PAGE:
Editor's note: Karen Green, family foundation consultant, facilitator, and former vice president for the National Center for Family Philanthropy, provides the following tips for foundation leaders on engaging retreat participants.
A goal of retreats – and indeed of family foundations – is to ensure that everyone is engaged.
Foundation leadership, the senior generation and staff are clearly the best informed and most conversant with the foundation – the nonprofit environment, the grantmaking milieu, the finances, the logistics – you name it. Leadership and staff often wish to seize the opportunity of having the board together at a retreat to educate, expound and explain. While well meaning, the desire to educate has to be done carefully so as not to inadvertently restrict others’ participation.
Beware "excess explanation"
What I call “excess explanation” (e.g., expounding at length, and/or providing history, examples, or clarification when not absolutely essential) can make other participants feel one (or more) of the following:
- The foundation is their project, I really don’t need to get involved.
- I’ll just keep quiet, because what I say may not be right.
- They know what they are doing. I’ll just listen and learn.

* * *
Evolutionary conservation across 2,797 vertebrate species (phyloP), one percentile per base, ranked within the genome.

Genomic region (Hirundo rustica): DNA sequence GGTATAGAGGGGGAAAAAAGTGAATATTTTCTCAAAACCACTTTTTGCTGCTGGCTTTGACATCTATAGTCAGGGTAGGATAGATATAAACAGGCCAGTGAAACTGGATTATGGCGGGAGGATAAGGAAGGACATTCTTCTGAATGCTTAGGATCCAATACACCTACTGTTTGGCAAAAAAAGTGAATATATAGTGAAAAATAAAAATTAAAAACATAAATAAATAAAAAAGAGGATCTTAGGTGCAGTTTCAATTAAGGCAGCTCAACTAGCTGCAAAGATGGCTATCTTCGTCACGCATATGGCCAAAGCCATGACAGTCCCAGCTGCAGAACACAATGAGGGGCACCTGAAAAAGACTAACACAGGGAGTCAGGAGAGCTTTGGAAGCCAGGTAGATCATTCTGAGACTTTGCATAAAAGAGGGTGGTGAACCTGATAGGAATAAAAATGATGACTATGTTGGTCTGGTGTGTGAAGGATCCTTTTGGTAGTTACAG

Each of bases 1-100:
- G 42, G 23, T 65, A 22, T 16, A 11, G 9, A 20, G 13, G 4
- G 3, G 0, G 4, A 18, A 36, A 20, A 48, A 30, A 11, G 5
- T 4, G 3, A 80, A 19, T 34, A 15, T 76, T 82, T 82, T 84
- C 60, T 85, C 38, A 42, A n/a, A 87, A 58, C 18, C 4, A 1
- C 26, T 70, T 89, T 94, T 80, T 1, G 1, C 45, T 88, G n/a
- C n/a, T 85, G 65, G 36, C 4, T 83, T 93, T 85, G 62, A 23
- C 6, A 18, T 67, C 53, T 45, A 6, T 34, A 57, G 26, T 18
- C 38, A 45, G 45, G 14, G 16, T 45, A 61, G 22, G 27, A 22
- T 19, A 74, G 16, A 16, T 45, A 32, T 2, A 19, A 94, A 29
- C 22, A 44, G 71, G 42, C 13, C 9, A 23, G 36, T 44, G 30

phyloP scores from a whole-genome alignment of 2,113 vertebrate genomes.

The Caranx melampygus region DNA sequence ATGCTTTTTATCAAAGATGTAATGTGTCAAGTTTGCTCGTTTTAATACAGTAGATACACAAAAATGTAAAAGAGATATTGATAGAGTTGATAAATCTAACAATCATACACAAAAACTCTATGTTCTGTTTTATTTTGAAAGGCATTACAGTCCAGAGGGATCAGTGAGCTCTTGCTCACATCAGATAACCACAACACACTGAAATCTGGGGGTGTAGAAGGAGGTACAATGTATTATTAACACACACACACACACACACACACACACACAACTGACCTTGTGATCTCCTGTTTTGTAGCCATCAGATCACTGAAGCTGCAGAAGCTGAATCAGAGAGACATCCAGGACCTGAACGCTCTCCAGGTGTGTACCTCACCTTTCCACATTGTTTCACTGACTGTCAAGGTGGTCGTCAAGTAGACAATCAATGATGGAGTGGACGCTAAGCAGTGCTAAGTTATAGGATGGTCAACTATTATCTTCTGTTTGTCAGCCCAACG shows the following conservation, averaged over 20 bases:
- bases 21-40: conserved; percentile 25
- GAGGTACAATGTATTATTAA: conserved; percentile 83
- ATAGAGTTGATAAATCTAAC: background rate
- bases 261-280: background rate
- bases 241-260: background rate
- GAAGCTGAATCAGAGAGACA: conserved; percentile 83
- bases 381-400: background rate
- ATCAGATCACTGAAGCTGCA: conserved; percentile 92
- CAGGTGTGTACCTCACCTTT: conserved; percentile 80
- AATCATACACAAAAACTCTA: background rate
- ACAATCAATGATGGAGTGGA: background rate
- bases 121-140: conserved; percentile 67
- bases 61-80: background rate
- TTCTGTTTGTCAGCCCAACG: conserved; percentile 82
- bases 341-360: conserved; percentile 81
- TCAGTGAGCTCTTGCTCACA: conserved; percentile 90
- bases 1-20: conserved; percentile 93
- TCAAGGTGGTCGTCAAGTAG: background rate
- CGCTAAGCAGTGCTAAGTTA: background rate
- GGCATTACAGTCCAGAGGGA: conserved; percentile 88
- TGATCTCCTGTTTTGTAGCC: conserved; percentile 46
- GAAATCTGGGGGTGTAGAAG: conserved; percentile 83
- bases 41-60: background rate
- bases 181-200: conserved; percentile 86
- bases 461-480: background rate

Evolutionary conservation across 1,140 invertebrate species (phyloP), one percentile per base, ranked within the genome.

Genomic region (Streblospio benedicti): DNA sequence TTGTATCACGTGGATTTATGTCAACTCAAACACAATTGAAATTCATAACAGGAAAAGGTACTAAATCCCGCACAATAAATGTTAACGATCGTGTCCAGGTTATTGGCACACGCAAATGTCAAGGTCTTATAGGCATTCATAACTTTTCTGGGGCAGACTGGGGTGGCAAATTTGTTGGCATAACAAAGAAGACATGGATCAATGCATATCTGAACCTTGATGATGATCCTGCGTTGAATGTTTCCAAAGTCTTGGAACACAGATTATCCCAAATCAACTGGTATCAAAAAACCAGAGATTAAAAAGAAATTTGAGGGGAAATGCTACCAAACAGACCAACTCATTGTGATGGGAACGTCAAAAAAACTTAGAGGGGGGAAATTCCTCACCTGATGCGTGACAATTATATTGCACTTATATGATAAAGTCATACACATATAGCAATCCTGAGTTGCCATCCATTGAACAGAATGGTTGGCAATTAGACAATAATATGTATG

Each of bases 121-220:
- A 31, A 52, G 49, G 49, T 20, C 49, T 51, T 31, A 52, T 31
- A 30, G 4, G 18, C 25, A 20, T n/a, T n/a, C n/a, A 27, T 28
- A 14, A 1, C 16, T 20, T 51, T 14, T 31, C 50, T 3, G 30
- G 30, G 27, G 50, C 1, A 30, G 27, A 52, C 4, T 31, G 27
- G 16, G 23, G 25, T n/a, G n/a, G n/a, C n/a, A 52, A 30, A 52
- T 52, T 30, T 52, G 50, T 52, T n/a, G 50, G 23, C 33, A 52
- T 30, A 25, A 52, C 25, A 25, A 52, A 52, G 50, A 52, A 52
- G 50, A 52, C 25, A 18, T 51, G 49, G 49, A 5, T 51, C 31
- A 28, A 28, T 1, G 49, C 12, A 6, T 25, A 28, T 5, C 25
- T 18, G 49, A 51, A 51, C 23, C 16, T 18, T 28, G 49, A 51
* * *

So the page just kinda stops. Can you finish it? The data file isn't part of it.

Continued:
- When I give my opinion, they tell me reasons we can’t pursue it, so why have an opinion?
- I can’t pay attention, s/he could have made that point in one minute, and it’s been five!
Make Space for Engagement
Here are tips to avoid “excess explanation”:
- The group is smart, they will grasp your points readily and quickly.
- Given time, someone is very likely to make the very same point you would. Give the group that time.
- Be wary of examples and historical accounts. Usually you can make your point without them. Trust your peers to ask for additional information if they need it.
- Just because something hasn’t been done (or done successfully) doesn’t mean it can’t be done. If there is energy about an idea and a volunteer (a prerequisite your facilitator will ensure), why discourage the individual/group? Either they will learn a lesson, or succeed where others have failed.
- If you can’t make your point in a minute, perhaps you haven’t thought through what you want to say OR it’s too complicated for the retreat and deserves dedicated consideration in a later meeting.
Clarify the Facilitator’s Role
The facilitator's role is to achieve the retreat goals and help everyone contribute. Facilitators should be asked and expected to guide the group’s conversation and keep everyone on task – and on time. Facilitator's may also be required to identify specific strategies to control individual remarks.... one option is an egg timer: when it’s done, the speaker is done!